TRAI moves on IUC and call-handling charge hike likely to ease Airtel, Vodafone Idea troubles

The two firms face bills of Rs 35,586 crore and Rs 53,039 crore respectively for pending license fee and spectrum usage charge payments arising from a SC judgement.

Published: 20th December 2019 11:19 AM  |   Last Updated: 20th December 2019 11:19 AM   |  A+A-

Vodafone, Airtel

Vodafone Idea and Bharti Airtel. (File Photo)

By Express News Service

NEW DELHI: The Telecom Regulatory Authority of India (TRAI) this week made two major announcements that analysts say will have a material positive impact on financial health of telcos, especially Vodafone Idea (VIL) and Bharti Airtel.

First, TRAI’s decision to extend the 6 paise per minute call-handling charge or Interconnect Usage Charge (IUC) for another year will boost the operating profits of Airtel and VIL by 1 per cent and 10 per cent respectively in the next financial year. Six paise a minute may not seem much, but every penny counts for the two telcos.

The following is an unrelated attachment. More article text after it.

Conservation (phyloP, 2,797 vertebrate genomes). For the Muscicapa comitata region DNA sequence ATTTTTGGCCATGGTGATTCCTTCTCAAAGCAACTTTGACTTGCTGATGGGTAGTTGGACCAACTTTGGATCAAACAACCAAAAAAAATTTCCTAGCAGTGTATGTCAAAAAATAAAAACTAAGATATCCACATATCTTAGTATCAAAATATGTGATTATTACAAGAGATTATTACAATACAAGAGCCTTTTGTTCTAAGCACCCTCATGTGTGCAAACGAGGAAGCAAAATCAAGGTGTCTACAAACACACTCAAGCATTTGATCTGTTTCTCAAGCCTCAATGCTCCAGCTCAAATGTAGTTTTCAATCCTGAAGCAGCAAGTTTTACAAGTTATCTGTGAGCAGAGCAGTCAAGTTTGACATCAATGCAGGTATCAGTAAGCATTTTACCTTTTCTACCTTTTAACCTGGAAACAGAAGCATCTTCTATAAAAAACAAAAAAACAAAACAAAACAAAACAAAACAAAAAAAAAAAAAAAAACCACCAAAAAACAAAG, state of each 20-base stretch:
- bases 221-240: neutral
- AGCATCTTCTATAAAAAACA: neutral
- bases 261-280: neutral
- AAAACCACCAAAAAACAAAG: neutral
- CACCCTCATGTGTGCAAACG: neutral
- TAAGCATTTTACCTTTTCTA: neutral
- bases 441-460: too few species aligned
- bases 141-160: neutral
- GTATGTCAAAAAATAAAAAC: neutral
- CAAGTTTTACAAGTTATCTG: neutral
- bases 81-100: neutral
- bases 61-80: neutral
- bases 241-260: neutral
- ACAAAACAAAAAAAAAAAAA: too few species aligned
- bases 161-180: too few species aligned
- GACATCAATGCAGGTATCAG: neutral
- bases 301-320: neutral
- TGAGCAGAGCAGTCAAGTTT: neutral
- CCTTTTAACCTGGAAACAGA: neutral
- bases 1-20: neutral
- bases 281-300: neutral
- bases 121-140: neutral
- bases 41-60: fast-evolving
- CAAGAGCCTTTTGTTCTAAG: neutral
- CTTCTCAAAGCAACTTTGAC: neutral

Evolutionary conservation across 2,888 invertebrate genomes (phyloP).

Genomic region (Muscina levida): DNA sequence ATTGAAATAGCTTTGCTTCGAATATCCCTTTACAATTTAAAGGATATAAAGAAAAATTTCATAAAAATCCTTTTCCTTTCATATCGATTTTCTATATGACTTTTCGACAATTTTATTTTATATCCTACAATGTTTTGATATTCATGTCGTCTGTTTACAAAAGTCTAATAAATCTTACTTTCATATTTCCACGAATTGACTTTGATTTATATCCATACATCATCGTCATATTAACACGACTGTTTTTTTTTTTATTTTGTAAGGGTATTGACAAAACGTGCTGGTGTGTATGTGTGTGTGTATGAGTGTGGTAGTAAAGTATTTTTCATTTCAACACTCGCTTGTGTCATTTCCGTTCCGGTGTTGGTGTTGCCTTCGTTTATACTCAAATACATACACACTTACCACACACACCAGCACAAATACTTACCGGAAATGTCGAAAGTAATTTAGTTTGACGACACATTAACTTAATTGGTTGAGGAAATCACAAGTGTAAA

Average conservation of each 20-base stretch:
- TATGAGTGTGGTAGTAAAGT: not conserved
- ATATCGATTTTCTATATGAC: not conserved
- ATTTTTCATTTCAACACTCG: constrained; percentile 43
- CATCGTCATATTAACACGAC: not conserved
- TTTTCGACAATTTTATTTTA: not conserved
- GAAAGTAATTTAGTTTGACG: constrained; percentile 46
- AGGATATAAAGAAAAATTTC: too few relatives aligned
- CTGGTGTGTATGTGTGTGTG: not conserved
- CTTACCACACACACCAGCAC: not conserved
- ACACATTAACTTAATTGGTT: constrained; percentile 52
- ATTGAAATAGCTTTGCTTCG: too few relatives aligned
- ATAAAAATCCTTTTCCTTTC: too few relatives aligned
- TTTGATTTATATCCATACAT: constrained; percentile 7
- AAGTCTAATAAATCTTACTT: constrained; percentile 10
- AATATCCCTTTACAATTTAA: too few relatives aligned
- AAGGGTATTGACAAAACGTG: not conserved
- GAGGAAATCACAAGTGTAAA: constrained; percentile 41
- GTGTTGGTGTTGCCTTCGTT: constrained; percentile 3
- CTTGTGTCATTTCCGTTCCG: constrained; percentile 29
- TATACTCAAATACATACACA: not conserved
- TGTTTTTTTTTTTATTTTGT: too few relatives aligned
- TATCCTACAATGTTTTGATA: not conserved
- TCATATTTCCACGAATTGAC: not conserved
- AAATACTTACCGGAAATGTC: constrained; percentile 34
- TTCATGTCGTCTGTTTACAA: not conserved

VIL and Airtel were the worst hit by the Supreme Court’s recent verdict that backed the government’s wider definition of adjusted gross revenue (AGR). The two firms face bills of Rs 53,039 crore and Rs 35,586 crore respectively for pending license fee and spectrum usage charge payments arising from the judgment and will have to cough them up by January 24, according to the SC verdict.

While the imbalance in IUC payments between the two incumbents and Jio is steadily declining, the extension will have a significant impact nevertheless. "The difference between off-net incoming calls versus off-net outgoing calls as of October 2019 was around 12 per cent net off-net incoming for Vodafone Idea, while it was 6 per cent for Bharti Airtel. Jio was the net payer of IUC charges with the difference being 19 per cent net off-net outgoing," said Credit Suisse Securities.

TRAI has also agreed to begin consultations on establishing a floor tariff. If fructified, this would be viewed as a positive outcome for the industry as this could potentially ensure more stable competition, Goldman Sachs said.


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